ResilienceFacing “a new era of catastrophes,” book by Wharton profs offers tips for business leaders

By Lauren Hertzler

Published 3 July 2018

Wharton’s Howard Kunreuther and Michael Useem’s recent book Mastering Catastrophic Risk: How Companies are Coping with Disruption dives into the ways top companies have rebounded after their own worst-case scenarios. “The ‘unthinkable’ has gone from not being on anyone’s radar screen to now being central,” says Useem. “But to think about it, you need tools, and wisdom.”

For firms large and small, with each day comes a new possibility for disruption. Perhaps there’s a natural disaster, a terrorist incident, or an economy-wide shock, like the 2008 U.S. financial crisis. Threats can emerge within a firm’s own walls, or through a government regulation, or even come in the form of a technological breakthrough—overturning business models that have been in place for years.

No matter the cause, there’s little doubt about the trend: The country, and world, face “a new era of catastrophes,” says Howard Kunreuther, the James G. Dinan Professor at the Wharton School and co-director of the Wharton Risk Management and Decision Processes Center. Kunreuther, along with Michael Useem, the William and Jacalyn Egan Professor of Management at the Wharton School and the director of the school’s Center for Leadership and Change Management, recently published Mastering Catastrophic Risk: How Companies are Coping with Disruption. The book showcases what Useem calls the “hidden story” within S&P 500 companies that have ramped up risk-management after being overcome by their own worst-case scenarios, including catastrophes like the 9/11 terrorist attacks, Hurricane Katrina in 2005, the financial crisis of 2008-09, and the Japanese earthquake and tsunami in 2011.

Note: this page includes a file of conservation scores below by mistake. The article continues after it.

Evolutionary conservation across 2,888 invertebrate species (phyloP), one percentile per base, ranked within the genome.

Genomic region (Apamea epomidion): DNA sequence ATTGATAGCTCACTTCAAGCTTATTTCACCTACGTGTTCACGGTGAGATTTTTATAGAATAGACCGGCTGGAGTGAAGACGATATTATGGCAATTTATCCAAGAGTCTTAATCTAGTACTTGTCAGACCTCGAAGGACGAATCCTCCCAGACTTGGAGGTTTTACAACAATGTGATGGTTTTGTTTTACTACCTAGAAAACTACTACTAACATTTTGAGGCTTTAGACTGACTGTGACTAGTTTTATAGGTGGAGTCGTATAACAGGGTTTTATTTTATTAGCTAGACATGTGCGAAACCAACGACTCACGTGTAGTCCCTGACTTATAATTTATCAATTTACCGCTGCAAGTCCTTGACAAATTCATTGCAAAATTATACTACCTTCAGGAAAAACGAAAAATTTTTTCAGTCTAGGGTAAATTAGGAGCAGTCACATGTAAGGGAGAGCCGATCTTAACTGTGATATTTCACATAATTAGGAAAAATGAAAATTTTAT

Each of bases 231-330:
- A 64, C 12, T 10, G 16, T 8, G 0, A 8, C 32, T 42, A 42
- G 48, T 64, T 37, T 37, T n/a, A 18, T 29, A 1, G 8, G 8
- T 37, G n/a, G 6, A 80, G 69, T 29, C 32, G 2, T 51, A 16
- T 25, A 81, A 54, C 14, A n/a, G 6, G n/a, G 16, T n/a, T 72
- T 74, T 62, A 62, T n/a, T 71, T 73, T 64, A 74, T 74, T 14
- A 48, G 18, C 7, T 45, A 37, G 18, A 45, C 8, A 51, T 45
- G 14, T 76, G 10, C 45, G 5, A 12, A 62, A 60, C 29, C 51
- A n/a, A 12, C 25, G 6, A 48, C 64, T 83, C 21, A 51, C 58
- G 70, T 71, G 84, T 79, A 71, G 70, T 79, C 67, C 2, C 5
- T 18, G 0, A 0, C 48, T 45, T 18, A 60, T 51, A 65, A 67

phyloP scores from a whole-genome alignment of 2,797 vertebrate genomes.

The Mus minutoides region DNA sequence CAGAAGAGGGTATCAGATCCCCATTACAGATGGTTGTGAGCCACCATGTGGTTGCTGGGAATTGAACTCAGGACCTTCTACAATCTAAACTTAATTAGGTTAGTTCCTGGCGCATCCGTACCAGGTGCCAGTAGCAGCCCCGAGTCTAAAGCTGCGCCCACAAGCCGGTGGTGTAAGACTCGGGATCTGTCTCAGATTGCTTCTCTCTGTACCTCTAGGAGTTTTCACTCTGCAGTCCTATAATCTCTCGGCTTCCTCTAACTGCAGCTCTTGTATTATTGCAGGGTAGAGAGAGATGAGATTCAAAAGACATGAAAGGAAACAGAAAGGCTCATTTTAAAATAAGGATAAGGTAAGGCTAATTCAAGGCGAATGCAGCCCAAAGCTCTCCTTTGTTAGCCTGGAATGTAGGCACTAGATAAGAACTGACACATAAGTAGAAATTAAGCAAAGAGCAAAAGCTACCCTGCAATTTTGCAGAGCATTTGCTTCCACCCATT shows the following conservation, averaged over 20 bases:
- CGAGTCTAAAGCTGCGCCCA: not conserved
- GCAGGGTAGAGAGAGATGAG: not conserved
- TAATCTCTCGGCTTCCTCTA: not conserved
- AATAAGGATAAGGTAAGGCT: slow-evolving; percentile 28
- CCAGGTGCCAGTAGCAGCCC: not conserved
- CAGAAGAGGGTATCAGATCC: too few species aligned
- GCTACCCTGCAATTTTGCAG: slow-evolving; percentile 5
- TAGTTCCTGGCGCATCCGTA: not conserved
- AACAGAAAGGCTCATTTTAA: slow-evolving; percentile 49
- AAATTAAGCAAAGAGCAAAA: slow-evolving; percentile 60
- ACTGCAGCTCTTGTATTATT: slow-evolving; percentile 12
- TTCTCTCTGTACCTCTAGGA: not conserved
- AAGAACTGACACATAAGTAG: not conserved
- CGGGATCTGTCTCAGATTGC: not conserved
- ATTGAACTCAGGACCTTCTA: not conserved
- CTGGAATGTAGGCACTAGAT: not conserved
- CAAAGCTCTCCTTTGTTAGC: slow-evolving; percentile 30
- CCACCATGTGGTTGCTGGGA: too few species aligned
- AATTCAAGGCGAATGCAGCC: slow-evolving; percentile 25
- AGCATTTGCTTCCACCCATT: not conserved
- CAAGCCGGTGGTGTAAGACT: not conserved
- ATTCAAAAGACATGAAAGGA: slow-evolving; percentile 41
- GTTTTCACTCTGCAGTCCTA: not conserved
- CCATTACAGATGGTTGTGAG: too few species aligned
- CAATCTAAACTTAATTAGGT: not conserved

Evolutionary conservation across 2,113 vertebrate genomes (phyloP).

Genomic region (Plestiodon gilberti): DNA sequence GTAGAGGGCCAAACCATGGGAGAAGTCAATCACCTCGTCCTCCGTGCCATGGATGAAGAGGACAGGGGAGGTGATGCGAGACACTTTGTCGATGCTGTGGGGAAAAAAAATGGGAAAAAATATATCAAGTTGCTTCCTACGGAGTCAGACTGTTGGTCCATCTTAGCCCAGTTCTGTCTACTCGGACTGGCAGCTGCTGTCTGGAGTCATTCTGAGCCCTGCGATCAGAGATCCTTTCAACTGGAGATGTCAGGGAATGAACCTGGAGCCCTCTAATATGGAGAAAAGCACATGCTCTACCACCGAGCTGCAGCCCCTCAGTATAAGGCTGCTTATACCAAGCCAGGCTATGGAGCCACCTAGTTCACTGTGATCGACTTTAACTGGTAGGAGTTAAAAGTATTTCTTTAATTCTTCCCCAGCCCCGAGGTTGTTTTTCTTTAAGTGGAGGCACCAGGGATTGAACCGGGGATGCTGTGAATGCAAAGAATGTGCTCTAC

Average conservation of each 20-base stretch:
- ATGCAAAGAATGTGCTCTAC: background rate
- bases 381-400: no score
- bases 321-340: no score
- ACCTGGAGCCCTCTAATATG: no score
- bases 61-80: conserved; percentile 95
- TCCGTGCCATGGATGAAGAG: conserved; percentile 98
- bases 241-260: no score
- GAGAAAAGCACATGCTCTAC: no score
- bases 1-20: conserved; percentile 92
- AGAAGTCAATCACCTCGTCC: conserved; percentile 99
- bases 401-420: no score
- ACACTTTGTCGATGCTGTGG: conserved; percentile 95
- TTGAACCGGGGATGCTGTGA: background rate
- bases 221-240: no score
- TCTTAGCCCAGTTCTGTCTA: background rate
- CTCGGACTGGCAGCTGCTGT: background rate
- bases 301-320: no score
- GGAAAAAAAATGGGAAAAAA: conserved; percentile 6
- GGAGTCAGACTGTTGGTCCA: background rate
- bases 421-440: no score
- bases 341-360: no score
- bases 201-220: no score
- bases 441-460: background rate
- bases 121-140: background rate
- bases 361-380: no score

“We wanted to find out what’s going on, in-depth, inside these companies,” Useem says.

By interviewing leaders at over 100 large, diverse global companies about their most adverse risks—and, importantly, how they rebounded from them—Useem and Kunreuther were able to identify effective practices for catastrophe risk management, distilling important information for other business leaders, their governing boards, and decision makers at all levels, including those in nonprofit organizations and government agencies.

Interestingly, since they’ve finished writing their book, Useem says, the issue of catastrophic risk for companies has “become all much more evident.” He notes, specifically, the disasters that have struck Facebook, Volkswagen, and Wells Fargo. “Seeing this happen repeatedly to others is causing companies to double down on their own risk management.”

Kunreuther and Useem end their book with a “mission-critical checklist” as a means of “transforming deliberative thinking into deliberative action.”